Friday, March 23, 2012

Ancient Images, (Samhain Publishing), by Ramsey Campbell

The Oxford Companion to English literature calls Ramsey Campbell Britain's "most respected living horror writer", and Ancient Images, a Samhain Publishing re-print of one of Campbell's earlier novels, bears excellent testimony to this assertion.  As with all of Campbell's works, the prose is smooth, his attention to detail immaculate, and the tension winds tighter and tighter as the story progresses. 

Campbell's pacing is also excellent, as he slowly builds a solid foundation upon which to sprint toward the novel's end.  An enthralling read, one that evokes very primal emotions - fear of the dark, of isolation, and of the things we can't see moving in the shadows, hiding just beyond the light's reach.
After her friend and co-worker dies under mysterious circumstances, film editor Sandy Allen embarks upon a quest to unearth a mythic film, a lost horror-movie starring Bela Lugosi and Boris Karloff.  It was this film she was to screen with her friend the night of his death, and, much as she can't prove it, Sandy can't shake the feeling that her friend died BECAUSE of this film... and not just because someone killed her friend to steal the lost film.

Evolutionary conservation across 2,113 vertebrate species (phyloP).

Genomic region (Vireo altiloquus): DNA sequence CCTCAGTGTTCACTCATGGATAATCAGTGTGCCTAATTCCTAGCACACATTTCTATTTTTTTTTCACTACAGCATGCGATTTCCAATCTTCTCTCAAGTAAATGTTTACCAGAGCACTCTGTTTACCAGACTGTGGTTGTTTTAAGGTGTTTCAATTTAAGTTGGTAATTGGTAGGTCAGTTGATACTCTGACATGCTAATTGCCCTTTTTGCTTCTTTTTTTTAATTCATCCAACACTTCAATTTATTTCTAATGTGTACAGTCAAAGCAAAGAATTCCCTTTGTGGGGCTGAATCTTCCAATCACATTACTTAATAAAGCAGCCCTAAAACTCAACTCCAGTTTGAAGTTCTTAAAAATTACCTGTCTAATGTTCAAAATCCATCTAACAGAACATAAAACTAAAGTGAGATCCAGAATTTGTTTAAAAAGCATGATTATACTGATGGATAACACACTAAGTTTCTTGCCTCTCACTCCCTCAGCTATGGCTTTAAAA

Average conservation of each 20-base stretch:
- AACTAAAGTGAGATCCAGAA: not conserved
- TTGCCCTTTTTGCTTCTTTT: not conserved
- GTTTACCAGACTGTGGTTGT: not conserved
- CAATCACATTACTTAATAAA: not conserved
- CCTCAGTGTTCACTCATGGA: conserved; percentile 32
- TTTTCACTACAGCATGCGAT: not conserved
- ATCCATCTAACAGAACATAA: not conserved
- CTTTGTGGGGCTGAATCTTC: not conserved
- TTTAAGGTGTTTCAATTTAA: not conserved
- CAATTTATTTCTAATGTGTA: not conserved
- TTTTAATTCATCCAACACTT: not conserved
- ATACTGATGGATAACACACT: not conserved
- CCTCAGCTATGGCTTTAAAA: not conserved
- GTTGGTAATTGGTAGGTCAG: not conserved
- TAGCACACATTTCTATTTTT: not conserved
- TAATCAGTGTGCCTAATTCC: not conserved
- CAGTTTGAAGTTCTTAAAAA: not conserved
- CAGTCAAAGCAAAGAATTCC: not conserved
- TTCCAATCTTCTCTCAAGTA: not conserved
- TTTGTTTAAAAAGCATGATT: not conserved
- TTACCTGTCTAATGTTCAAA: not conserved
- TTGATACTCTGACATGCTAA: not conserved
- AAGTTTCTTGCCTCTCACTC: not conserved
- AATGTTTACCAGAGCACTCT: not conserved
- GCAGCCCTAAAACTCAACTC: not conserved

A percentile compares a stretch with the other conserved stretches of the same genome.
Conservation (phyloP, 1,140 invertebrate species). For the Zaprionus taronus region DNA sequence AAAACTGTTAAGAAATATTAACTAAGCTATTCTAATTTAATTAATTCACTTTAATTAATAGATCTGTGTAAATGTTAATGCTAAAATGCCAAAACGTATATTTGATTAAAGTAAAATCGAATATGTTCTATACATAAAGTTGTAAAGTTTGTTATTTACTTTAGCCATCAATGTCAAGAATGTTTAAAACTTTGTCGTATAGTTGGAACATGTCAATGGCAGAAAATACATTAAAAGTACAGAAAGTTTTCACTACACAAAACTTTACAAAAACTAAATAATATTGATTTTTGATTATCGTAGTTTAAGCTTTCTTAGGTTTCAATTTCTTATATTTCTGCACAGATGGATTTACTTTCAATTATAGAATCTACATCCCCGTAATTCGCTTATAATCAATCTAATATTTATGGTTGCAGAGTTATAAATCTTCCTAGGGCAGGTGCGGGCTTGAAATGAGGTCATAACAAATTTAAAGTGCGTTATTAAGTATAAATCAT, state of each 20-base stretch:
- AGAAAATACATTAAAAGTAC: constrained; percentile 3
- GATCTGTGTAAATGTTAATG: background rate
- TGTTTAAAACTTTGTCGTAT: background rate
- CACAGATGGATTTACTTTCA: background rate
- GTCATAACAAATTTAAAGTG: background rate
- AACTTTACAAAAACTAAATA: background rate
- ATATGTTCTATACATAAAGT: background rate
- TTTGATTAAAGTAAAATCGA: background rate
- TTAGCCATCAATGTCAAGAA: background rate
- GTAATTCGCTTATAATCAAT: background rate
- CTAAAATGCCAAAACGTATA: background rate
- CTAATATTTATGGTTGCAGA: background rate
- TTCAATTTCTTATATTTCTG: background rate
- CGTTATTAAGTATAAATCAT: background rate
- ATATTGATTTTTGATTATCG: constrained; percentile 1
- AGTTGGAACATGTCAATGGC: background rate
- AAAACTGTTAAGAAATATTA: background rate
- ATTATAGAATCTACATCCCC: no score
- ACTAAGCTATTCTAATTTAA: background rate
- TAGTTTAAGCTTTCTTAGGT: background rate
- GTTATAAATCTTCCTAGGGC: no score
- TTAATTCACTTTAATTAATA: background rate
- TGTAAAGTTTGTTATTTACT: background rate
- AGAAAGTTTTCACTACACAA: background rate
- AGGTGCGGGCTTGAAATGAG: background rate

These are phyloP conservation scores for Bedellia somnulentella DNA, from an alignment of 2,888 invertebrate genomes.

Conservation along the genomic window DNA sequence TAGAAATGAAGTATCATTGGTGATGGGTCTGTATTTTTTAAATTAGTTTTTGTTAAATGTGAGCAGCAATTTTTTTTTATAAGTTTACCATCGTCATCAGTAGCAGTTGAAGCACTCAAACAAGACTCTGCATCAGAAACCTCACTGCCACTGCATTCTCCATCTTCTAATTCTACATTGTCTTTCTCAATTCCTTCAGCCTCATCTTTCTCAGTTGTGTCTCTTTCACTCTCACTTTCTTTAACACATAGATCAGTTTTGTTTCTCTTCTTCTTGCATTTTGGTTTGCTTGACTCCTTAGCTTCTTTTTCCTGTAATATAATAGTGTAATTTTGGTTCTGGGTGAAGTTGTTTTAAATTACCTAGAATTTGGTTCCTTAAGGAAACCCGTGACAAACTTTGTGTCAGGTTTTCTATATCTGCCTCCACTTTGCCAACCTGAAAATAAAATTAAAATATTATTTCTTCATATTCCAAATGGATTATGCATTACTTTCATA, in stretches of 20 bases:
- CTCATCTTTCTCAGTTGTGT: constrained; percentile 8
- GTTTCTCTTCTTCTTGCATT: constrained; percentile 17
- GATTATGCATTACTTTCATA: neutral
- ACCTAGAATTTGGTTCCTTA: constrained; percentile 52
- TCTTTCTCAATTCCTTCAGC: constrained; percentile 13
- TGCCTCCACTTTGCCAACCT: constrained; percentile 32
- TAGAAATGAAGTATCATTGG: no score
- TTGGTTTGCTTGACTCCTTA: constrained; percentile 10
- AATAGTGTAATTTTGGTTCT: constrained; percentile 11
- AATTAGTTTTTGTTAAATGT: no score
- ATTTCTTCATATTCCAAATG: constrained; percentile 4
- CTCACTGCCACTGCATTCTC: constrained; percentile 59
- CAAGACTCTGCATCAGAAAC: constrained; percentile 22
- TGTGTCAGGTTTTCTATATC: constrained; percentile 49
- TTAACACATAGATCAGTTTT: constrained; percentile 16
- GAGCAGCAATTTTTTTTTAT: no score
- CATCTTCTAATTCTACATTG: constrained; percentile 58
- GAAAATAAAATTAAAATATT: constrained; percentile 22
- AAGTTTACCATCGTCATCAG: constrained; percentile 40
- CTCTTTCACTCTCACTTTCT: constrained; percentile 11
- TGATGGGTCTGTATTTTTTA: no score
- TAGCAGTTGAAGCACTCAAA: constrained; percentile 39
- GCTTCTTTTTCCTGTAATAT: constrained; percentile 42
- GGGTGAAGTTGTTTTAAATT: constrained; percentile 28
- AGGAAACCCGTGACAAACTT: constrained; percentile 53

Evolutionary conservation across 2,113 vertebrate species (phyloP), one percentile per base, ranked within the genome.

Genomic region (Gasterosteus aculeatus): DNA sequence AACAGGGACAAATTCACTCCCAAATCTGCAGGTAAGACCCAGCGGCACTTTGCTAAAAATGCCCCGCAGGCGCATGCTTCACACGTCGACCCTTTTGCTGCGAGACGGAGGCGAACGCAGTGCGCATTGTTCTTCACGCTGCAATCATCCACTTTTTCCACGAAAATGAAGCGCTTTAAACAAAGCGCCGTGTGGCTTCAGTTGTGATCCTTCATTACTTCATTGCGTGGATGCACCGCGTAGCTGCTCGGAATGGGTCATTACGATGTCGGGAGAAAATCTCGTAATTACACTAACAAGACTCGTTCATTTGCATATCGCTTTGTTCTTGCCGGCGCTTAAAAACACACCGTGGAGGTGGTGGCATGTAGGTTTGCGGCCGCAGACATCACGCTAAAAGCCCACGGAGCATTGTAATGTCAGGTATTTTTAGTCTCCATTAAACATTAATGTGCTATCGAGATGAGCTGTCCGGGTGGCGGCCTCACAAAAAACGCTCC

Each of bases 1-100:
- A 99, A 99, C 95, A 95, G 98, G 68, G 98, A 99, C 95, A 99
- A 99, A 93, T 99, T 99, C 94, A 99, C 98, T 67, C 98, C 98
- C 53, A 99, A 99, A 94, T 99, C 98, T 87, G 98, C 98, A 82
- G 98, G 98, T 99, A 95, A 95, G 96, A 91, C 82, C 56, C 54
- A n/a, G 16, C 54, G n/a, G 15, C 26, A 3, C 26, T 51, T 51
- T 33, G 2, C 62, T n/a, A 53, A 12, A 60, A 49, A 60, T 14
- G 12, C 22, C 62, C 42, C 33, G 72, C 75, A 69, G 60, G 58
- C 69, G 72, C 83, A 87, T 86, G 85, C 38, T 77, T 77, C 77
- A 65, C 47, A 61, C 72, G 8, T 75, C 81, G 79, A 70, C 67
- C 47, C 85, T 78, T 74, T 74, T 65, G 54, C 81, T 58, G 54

But because the film itself brought death to him.

Every step Sandy takes closer to the film's secrets - interviewing retired actors, camera men, descendents of those involved in the film's production - Sandy senses something drawing closer to her.  Shadows become figures dogging her steps at night.  Windblown branches claw at her windows like talons.  And when Sandy is finally drawn to the small community whose history provided the basis for the film, Redfield - a  harvest community whose past is drenched in bloodshed - Sandy realizes she may have stumbled upon an ages-old power that will not only do anything to cover its tracks....

But will also kill to continue its legacy.

For Redfield's rich soil is thirsty, once again. It demands to be sated.  And just about anyone's blood will do.

Horror comes in many shapes and sizes, and the genre's big enough for all kinds of tastes, but it's always refreshing to know there still exists writers like Campbell, who can invoke fear simply through the power of excellent story-telling, through emotional cues, creating psychological disquiet subtly, with great care and restraint.  And this is also a nice homage to movies and the enduring power of their stories and images, how they preserve well as a haunting concept.

That maybe some things shouldn't be preserved at all.

Kevin Lucia is a Contributing Editor for Shroud Magazine and a blogger for The Midnight Diner. His short fiction has appeared in several anthologies. He's currently finishing his Creative Writing Masters Degree at Binghamton University, he teaches high school English and lives in Castle Creek, New York with his wife and children. He is the author of Hiram Grange & The Chosen One, Book Four of The Hiram Grange Chronicles, and he's currently working on his first novel. Visit him on the web at

No comments: